Posts Tagged: science
Tomorrow night, we denizens of planet Earth will gather with friends and family, or with complete strangers at a bar somewhere, or with a mob of people in an over-crowded and freezing square, or we will stay home alone, taking a bubble bath and with a bottle of wine (or two), and enjoy our solitude because we’re so over 2016, and we will all say goodbye to a year that has unanimously been ranked by mankind as a touch worse than the year in which that meteorite wiped out the dinosaurs....more
Why Finnish women matter to the history of science fiction.
Holiday science books: let visions of squid and sarcophagi dance in their heads.
Astronauts survive thanks to a black female mathematician.
This robot could make your toddler Mark Zuckerberg....more
Inquiring Minds in Saugerties, New York installed a window display with the words “Make America Hate Again,” along with a swastika, to protest Trump.
Hilarity Protests ensued.
Barnes & Noble wants to build smaller stores with more coffee and alcohol to compete with independent stores that serve as community centers....more
Is HBO’s bookish Westworld poised to give science fiction the Game of Thrones treatment?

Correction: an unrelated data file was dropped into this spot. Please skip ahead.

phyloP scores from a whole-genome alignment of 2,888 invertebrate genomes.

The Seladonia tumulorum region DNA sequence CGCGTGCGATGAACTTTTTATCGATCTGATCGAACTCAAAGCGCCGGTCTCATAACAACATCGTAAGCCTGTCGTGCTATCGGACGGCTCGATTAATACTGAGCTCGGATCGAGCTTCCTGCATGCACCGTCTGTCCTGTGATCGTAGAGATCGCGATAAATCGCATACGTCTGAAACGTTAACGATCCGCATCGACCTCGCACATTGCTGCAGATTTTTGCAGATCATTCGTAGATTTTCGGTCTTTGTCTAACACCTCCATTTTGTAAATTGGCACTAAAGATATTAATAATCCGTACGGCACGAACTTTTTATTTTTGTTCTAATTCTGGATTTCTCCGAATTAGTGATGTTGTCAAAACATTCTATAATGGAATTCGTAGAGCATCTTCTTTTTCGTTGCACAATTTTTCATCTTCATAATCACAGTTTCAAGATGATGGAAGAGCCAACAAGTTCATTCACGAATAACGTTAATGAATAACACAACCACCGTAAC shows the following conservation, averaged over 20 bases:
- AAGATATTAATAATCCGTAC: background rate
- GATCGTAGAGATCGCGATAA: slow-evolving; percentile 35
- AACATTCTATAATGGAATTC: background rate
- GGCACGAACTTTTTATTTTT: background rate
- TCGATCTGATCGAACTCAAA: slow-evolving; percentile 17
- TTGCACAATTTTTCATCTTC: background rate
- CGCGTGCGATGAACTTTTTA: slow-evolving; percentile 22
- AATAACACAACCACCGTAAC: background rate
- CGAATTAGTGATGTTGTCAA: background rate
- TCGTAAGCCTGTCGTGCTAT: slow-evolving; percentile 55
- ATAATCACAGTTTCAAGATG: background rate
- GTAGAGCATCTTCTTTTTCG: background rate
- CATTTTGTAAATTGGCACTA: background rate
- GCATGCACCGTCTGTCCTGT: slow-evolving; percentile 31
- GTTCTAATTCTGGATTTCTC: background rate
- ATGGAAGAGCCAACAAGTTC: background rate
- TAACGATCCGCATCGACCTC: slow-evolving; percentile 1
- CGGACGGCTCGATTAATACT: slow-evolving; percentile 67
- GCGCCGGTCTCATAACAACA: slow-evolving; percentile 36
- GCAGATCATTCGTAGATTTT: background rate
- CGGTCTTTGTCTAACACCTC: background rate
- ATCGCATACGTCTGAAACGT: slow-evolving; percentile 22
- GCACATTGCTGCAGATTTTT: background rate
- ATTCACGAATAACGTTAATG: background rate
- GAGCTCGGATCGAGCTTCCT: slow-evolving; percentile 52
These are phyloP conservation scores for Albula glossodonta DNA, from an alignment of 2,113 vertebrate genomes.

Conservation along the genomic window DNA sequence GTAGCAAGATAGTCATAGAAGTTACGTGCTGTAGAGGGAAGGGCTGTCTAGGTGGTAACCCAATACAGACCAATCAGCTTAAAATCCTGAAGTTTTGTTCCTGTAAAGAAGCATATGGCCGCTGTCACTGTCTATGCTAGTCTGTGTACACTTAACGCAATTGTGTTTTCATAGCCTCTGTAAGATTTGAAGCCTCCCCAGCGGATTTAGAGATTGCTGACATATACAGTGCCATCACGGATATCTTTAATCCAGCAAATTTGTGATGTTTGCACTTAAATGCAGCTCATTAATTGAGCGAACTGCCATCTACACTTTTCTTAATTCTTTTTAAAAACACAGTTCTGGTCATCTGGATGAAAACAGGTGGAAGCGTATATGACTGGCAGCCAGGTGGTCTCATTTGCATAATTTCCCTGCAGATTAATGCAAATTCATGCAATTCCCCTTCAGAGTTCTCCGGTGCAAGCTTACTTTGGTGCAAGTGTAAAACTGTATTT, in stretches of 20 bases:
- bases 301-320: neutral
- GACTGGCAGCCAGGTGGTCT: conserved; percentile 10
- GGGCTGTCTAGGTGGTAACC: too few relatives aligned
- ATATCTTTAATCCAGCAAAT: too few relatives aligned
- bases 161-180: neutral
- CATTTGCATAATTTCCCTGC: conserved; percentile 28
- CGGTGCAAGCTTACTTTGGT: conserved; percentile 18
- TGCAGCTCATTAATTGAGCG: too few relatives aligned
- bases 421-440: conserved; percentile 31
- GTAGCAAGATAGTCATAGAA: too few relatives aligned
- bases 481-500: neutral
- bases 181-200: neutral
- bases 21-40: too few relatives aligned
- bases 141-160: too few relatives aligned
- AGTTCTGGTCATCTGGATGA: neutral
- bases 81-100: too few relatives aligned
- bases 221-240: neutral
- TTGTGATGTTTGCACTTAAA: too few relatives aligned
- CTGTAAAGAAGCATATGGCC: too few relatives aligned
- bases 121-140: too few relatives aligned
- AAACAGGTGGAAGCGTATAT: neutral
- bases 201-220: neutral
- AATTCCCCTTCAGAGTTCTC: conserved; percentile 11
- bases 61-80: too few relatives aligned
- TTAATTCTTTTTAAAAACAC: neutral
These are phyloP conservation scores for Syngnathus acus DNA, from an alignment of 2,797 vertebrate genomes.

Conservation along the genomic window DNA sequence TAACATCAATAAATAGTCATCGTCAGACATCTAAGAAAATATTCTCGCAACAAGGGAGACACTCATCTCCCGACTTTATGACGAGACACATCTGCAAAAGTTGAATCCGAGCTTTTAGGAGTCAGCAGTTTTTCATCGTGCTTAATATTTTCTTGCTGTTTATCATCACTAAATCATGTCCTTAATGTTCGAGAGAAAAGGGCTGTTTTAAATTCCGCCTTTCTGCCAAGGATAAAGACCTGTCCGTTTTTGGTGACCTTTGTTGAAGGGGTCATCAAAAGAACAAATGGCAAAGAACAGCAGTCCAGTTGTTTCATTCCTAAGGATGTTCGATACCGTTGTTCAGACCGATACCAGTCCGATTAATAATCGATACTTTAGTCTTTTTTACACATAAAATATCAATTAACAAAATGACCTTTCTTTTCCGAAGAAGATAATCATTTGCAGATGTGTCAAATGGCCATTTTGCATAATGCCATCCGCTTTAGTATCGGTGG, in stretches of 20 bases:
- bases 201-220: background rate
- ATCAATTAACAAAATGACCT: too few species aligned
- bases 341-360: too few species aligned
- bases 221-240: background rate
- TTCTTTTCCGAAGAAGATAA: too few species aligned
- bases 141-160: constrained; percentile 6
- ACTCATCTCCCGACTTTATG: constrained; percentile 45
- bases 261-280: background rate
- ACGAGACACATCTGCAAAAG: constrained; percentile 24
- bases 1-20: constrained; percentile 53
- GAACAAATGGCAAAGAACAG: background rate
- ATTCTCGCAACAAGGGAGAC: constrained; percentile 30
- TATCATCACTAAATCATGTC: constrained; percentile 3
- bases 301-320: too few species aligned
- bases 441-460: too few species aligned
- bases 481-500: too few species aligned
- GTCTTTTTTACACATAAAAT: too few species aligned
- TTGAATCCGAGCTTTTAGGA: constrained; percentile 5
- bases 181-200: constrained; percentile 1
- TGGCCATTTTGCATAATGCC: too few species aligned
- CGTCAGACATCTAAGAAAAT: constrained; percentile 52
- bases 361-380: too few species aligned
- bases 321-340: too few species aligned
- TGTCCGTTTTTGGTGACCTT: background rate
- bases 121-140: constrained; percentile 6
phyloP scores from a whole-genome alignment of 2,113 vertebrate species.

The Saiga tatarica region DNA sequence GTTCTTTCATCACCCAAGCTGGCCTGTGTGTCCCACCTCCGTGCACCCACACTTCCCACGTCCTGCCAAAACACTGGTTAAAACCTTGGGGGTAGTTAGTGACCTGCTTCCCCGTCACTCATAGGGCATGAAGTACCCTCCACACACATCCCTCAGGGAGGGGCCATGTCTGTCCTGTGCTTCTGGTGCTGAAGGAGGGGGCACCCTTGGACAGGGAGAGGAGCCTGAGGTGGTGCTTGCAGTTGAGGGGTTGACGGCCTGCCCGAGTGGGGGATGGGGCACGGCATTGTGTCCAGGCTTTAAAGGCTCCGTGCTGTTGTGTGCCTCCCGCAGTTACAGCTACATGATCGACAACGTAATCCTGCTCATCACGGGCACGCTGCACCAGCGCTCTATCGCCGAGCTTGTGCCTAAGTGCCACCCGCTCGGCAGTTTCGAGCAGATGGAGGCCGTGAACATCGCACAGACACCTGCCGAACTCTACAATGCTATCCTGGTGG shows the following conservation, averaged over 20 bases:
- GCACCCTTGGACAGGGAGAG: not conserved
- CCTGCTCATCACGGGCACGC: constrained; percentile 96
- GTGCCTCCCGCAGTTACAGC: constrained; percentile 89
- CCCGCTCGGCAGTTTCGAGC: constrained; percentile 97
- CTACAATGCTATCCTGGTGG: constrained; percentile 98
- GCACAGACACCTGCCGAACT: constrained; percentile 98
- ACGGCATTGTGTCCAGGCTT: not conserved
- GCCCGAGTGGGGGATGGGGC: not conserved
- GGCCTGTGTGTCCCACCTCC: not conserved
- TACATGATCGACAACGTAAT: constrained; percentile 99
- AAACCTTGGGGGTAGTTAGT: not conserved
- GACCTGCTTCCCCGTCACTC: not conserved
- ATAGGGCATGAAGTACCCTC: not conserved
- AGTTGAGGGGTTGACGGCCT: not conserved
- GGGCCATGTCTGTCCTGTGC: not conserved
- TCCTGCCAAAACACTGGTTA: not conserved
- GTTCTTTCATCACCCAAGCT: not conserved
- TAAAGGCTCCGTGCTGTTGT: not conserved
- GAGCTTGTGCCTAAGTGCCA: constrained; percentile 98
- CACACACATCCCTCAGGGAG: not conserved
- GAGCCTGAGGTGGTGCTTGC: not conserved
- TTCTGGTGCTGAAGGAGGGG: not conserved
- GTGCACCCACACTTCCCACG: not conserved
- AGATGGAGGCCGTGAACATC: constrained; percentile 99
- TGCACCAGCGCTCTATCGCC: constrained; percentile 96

National Geographic‘s autumn book recommendations—sushi, hiking, murder, oh my!
Elon Musk name-drops Hitchhiker’s Guide to the Galaxy....more
For JSTOR Daily, Matt Langione reviews the current state of artificial intelligence, and the strides AI technology must make to fully complement human thought and experience. The latest step, Langione notes, is the news that Google began improving its “natural language algorithms” with the text of romance novels, which opens the question of what kind of knowledge artificial intelligence still lacks in working with humans....more
In a recent study, researchers found that people over fifty who read more—books in particular—lived an average of two years longer than those who didn’t read at all:
The researchers discovered that up to 12 years on, those who read for more than 3.5 hours a week were 23% less likely to die, while those who read for up to 3.5 hours a week were 17% less likely to die.